December 30, 2020
James Cook was the first European explorer to discover Antarctica in 1774. He immediately dismissed the land mass because the waters and ice that surrounded it, believing no one would take the time to properly discover the continent. He wrote in his diary that even if someone did, “The world will derive no benefit from it.” That did not dissuade the most adventurous sailors from trying to prove Cook wrong. On Jan. 27, 1820, Fabian von Bellingshausen became the first person to spot land south of the Antarctic Circle. Later, John Davis was the first to set foot on Antarctica, stepping onto the continent in 1821.
In 1959, 12 countries signed the Antarctic Treaty, which dedicated the whole continent to peaceful collaboration for scientific investigation. In 1961, the treaty went into effect, and all territorial claims any country had made before that time were suspended. In 1991, the Treaty expanded to agree not to explore for oil or other minerals for at least 50 years, or until 2048, at which point it can be revisited. In total, there are 52 countries that have signed the treaty. This treaty is also meant to establish Antarctica as a zone free of military operations and nuclear development. The land It is only open for peace and international cooperation, and the treaty ensures no countries dispute who owns Antarctica. Because of this treaty, Antarctica has never been part of a war or a site of war.
With its focus on science, research, and world peace, I was saddened to learn that the world is encroaching on the continent despite protections. As the pandemic wracked the rest of the world, Antarctica remained the last continent without a single case recorded. That ended on December 18, 2020. The Council of Managers of National Antarctic Programs announced, “The Chilean Antarctic Program has decided to monitor the health status of those at its stations and preform PCR tests for covid-19.” According to the New York Times, the virus was found in 26 members of the Chilean military and 10 maintenance workers. They have since been evacuated from the base and placed in isolation.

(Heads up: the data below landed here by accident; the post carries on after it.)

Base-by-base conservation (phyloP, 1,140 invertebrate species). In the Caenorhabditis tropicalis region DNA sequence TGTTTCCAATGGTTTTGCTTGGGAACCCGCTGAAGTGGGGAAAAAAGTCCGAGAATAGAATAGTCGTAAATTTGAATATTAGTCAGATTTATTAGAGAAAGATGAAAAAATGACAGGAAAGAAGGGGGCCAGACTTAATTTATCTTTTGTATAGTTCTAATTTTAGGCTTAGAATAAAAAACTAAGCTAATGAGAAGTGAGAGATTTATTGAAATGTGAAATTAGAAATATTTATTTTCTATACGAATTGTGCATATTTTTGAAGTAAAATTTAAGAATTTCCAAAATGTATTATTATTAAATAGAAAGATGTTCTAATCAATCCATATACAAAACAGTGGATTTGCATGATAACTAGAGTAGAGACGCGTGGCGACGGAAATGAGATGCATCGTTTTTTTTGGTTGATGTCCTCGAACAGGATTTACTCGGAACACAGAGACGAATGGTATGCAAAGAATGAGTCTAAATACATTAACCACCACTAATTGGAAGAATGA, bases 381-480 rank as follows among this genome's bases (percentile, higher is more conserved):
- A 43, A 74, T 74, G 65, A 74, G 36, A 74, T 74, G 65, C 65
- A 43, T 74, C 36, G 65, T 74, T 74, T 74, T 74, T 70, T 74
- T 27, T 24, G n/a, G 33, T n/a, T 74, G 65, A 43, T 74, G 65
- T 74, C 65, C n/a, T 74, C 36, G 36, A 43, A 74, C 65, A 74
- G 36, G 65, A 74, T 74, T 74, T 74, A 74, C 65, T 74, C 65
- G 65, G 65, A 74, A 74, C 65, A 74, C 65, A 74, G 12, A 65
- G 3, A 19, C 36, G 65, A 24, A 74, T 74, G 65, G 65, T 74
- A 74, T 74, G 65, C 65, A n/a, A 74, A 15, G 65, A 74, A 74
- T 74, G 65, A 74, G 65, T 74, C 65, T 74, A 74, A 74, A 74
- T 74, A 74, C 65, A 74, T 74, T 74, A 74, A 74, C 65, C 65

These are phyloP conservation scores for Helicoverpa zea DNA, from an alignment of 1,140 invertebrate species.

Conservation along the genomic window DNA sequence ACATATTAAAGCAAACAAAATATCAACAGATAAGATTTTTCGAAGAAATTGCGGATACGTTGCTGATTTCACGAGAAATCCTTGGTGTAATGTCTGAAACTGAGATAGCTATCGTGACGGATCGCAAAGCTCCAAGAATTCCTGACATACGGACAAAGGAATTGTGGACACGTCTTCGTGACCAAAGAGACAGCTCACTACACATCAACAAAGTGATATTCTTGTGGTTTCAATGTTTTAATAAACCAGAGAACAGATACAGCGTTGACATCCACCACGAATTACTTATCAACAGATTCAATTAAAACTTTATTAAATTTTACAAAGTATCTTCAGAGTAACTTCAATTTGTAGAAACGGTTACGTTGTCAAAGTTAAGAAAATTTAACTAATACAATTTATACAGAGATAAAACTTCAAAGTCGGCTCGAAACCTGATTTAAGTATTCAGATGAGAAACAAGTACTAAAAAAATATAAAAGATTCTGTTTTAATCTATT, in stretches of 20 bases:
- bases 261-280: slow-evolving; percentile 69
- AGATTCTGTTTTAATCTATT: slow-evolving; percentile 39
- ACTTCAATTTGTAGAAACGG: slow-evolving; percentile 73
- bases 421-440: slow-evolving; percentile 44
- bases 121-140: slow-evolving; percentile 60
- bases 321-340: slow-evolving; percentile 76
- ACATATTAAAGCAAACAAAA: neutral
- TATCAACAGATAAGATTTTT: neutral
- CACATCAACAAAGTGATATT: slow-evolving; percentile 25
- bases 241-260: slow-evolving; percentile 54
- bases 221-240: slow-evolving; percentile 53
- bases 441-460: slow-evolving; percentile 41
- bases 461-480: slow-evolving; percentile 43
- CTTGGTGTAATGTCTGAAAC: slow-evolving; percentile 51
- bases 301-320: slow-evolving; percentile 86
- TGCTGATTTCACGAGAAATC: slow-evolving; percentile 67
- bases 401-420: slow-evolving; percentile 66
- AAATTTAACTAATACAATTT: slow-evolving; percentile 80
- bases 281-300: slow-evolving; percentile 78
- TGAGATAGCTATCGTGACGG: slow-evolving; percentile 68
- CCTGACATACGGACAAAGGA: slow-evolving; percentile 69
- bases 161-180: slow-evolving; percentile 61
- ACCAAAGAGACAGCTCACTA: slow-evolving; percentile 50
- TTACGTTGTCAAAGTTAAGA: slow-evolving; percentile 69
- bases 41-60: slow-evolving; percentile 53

Thoughts: Despite robust efforts to keep the virus out of Antarctica, the world has failed. One of the fears for researchers is the proximity and isolation forced during the southern Hemispheres winter (our summer) when travel is impossible. While the stations have been closed to outsiders, travel on cruise ships has restarted and is available in January 2021, boasting reduced rates (averages $2,700 per person USD). This includes flights from Buenos Aires to Ushuaia on Cape Horn and promises “all the amenities of cruising.” Now if I could only get to Buenos Aires. Or perhaps I will wait a little longer. Follow the science. Change is coming and it starts with you.